MORRIS – Reading is a lifelong love for many people, and educators know that early literacy leads to better reading habits as students grow.
Students at Nettle Creek school were on hand at the fourth annual family reading night Tuesday where local celebrities took turns reading to them and their families.
“When a school is this small, you have to come up with new ideas for events,” said Marissa Darling, a teacher at the school. “We’ve had former Nettle Creek teachers come and read. Last year, we had a game style event. This year, Dr. McKinney came up with the idea to have different people from the community come in as celebrity readers.”
Reading to the students and their families was Sheriff Kevin Callahan, Morris Mayor Richard Kopczick, Morris police officer Scott Ator, Morris Fire Chief Tracey Steffes, Morris Community High School Principal Kelly Hussey, and Morris Area Public Library Children’s Librarian Carol Hutchings.
Most of those reading had books chosen that had to do with their profession, and they took the time to answer questions from the children.
As Steffes read from “Stop Drop and Roll,” he strayed from the story to talk to the children about fire safety that was being addressed in the book.
He told the students that if their bedroom was on the second floor and there was a fire, they could open the window and use a bright item of clothing to wave out the window in addition to yelling for help.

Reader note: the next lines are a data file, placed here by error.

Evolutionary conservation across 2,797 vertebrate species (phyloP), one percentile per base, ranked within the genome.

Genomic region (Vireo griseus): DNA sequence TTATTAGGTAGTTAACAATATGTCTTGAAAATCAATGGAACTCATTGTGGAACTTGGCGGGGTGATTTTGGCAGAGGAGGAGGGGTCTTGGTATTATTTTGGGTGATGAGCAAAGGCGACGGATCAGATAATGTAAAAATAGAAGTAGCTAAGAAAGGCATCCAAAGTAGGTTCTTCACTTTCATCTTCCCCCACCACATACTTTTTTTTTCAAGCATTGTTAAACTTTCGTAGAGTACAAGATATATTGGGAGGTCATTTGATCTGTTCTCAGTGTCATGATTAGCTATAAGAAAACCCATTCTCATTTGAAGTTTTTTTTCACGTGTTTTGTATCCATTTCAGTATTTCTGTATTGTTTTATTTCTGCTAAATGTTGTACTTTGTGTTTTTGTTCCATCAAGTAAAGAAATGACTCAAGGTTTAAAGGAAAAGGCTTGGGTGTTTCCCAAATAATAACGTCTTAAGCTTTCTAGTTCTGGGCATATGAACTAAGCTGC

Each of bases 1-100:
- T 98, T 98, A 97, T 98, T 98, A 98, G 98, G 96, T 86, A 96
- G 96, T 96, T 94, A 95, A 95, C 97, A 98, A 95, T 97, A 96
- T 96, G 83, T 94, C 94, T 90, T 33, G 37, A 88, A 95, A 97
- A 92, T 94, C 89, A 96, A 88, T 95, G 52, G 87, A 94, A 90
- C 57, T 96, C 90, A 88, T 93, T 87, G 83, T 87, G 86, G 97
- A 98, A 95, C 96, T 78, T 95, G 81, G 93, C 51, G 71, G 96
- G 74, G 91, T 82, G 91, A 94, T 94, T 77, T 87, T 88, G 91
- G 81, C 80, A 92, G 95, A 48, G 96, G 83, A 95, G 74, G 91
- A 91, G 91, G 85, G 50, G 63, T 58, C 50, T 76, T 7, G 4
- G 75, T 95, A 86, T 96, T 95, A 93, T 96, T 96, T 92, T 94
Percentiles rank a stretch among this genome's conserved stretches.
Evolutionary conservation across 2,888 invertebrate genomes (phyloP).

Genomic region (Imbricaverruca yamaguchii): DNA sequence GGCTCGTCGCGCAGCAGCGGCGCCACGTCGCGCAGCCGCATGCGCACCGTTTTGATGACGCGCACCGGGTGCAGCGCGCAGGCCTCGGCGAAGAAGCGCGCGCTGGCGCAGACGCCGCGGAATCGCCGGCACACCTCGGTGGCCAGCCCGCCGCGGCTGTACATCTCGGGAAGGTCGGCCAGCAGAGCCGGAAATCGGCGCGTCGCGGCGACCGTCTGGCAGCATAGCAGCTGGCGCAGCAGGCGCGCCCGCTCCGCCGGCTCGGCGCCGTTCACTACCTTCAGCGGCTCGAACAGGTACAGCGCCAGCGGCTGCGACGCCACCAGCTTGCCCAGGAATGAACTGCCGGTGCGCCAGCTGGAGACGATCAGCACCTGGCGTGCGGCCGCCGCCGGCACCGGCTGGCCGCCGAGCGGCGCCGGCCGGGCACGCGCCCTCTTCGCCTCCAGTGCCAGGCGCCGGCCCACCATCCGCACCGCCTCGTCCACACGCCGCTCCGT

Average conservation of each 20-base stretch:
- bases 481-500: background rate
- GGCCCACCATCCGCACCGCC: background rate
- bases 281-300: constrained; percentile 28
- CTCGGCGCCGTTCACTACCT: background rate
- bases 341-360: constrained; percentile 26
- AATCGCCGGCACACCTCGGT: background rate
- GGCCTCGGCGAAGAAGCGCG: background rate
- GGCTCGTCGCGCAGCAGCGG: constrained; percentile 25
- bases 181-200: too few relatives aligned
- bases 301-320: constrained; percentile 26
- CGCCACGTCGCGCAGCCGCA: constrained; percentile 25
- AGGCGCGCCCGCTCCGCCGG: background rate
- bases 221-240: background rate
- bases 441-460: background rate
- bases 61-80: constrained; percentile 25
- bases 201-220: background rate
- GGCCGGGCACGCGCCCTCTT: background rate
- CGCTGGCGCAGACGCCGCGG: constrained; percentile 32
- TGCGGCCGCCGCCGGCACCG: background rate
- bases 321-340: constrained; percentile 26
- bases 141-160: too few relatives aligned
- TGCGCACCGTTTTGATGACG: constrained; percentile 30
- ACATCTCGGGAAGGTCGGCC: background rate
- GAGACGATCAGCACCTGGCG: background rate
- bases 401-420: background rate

Sheriff Callahan read the book “Ten Gallon Bart,” which features Bart the mayor of Dog City and his battle with Billy the Kid, “the roughest, toughest, gruffest goat in the county,” who is coming to eat the town.
As Callahan read, the children sat mesmerized as his voice took on characters, and words like cough were acted out instead of read.
After hearing the book, 7-year-old Cohen Gross said his favorite part was that Billy the Kid turned out nice.
“All kids should be nice,” he said.
Joey Vinachi, 7, said he thought it was “awesome” to have the sheriff read to him.
“My wife has taught at Nettle Creek for 28 years. It’s good to read to kids,” Callahan said. “The kids are used to seeing the DARE officer out here and police who are doing their normal role, but it’s good for the kids to see us in a different role and to know we are good.”
Superintendent Don McKinney said by inviting the celebrity readers, kids can see that the sheriff, the police, firefighters and principals are all readers.
“We offer the event to focus on reading,” McKinney said. “It’s geared to our kindergarten through third graders, but we include the parents and siblings because you’re never too old to be read to.”
Stephanie Delhara attended with her children, 8-year-old Aden and 6-year-old Austin, because they love reading, and they could take advantage of the book fair to purchase books.
“I love that the school puts on this type of event,” she said. “It gets parents involved with their kids at school.”
Austin said he liked attending because it was fun.
Morris High Principal Hussey chose to read “Five Little Monkeys Jumping on the Bed,” a favorite book of his. He said he loves being able to give back what his teachers taught him, and his children’s teachers taught them. By doing this, the hope is the children attending will one day share it with their children.
“It’s like practicing for my grandchildren,” Hussey said.